A few months ago I posted my version of Abel Sierra’s Tritordeum baguettes, a result of which is posted in the lead photo.
Tritordeum, as stated earlier, is a new hybrid grain developed in Spain after decades of breeding and cultivation, and finally coming to market sometime around 2013 or so. It is grown primarily in Spain, France and Italy and available across a few European countries. After recalling the posting by Abel I came across a 500g bag in Trieste Italy and gave it a one time bake upon returning home. My posting in Aug. 2018 is in the link above.
In Barcelona last week, I recalled that the worldwide headquarters of Agrasys, the company that promotes Tritordeum, is located there. Unannounced, I rang the doorbell to their office on Tuesday afternoon, to see if I could register a “complaint" that I had searched a number of small and large supermarkets in the city in a vain attempt at finding the flour on a shelf. Anton, who answered the ring, came down to discuss why, and we talked shop for a while. A meeting was underway in their offices, and so Anton was apologetic for not inviting us up. When we returned an hour or so later, he greeted us at the downstairs front door again, this time with a bag of a few sample flours, two packs of Tritordeum crackers and a pair of IPA beers brewed with the grain. And an offer for a return visit later in the week to come up and meet the staff.
Anton had glanced at my TFL blog and stated that he mentioned me to the others in the office. We returned on Friday, meet the staff and discussed shop. Still frustrated at not being able to locate the grain in any store, or the Forn Baltá bakery in the Sants neighborhood that once sold the flour over the counter, we were directed to a grain shop nearby where they had a bag of the flour in bulk.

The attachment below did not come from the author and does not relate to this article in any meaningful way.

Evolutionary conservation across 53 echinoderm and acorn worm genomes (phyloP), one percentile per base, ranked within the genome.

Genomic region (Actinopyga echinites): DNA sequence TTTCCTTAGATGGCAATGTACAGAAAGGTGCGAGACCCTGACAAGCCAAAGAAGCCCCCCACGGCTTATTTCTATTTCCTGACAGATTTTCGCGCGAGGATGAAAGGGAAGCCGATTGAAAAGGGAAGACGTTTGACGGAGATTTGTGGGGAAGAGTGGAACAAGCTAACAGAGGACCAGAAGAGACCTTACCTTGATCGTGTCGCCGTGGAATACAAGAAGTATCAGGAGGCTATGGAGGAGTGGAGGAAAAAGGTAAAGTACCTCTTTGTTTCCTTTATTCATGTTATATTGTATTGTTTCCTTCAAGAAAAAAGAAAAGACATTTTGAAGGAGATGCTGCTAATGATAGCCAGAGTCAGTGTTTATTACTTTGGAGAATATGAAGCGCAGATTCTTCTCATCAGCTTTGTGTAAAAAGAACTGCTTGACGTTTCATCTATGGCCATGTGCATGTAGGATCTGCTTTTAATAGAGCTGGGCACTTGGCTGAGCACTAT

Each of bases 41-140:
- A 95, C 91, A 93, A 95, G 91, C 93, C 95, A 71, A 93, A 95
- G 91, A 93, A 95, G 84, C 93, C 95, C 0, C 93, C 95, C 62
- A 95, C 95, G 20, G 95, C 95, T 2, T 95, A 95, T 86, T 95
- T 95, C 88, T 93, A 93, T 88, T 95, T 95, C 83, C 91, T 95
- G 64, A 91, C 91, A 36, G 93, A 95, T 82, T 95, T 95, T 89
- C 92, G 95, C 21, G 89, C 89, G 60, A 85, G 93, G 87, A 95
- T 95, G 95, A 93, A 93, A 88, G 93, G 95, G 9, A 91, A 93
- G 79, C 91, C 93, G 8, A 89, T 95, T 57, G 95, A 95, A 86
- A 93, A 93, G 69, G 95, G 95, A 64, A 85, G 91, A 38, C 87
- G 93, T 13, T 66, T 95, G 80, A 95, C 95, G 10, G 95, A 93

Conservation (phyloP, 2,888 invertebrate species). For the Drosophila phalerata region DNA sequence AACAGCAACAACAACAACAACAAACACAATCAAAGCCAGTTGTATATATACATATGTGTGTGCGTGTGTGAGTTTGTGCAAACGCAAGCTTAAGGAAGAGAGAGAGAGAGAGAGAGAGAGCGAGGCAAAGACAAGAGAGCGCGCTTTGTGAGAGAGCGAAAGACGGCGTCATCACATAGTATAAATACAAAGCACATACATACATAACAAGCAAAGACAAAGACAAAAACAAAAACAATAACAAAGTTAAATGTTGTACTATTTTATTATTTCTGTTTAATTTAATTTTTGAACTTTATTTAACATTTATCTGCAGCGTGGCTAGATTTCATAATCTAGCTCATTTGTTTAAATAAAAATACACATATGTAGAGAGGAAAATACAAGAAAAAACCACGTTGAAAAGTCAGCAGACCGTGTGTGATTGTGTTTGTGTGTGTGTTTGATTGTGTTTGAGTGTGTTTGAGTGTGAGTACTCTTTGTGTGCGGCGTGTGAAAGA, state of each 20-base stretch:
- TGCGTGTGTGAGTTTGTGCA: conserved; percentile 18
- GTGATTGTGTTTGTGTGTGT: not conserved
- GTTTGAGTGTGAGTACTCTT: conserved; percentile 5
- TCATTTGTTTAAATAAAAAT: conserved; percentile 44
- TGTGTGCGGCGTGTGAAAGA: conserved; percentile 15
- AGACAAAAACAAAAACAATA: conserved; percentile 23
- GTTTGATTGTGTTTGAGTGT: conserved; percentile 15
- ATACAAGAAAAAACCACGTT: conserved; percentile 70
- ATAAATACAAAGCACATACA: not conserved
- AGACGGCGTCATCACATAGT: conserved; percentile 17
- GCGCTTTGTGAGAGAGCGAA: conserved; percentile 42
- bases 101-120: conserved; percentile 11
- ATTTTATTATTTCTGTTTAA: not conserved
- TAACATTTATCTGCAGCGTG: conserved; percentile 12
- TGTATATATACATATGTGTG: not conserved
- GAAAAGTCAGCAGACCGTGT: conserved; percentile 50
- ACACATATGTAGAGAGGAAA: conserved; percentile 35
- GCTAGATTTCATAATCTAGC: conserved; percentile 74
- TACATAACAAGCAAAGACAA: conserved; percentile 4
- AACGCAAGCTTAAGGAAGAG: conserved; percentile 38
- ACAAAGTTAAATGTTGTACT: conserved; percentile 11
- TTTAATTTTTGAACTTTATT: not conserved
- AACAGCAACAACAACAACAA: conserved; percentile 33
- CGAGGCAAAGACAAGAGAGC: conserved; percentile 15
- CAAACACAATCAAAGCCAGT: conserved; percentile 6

Anton, Verónica and the entire staff, right up to the Company CEO, were warm and wonderful and interested in my personal experiment and own interest in the grain. It was a great experience. Verónica knew Abel from his baking days Barcelona, and so in a way, the circle was completed, with me having discovered the grain thanks to Abel.
All in all, I came home with about 4 kilos of T150 and a few smaller bags of a more refined grain, perhaps a T65.
In the interests of “science”, I’ve already converted a 100% hydration AP liquid levain into both 100% and 75% hydration Tritordeum levains. The three stages of builds for each took place over the course of a calendar day, with the first consuming 10 hours to mature, the second 3 hours and the third a little under 3 hours to more than double. I now feel that I have built up a strong enough pair of levains with most of the original AP flour winnowed out. So I'll declare that it is almost a 100% pure Tritordeum levain at this point.
The dough was incredibly slack at my singular 70% hydration experience. But with my planned 80% T150 grain as well as my decision to use 20% strong white flour, and after discussion with the staff, I feel as though I can still maintain a 70% hydration dough and get a less extensible result. This should yield a dough that is more manageable than in my prior experience. Time will tell and I’ll post some of my experimental results along the way.
A grateful thank you to all of the incredibly inviting people who we met at Agrasys.
Verónica, alfanso and Anton:
Anton's first "care package" to me:
And don't forget the Tritordeum grain IPA:
The ~6K of grain now nestled in containers:
Shelves at Forn Baltá bakery of "everything" but Tritordeum :-( :
Barcelona is a wonderful city. One of Antoni Gaudí's first creations:
And "just" another doorway in a city graced with exquisite and fantastic architecture.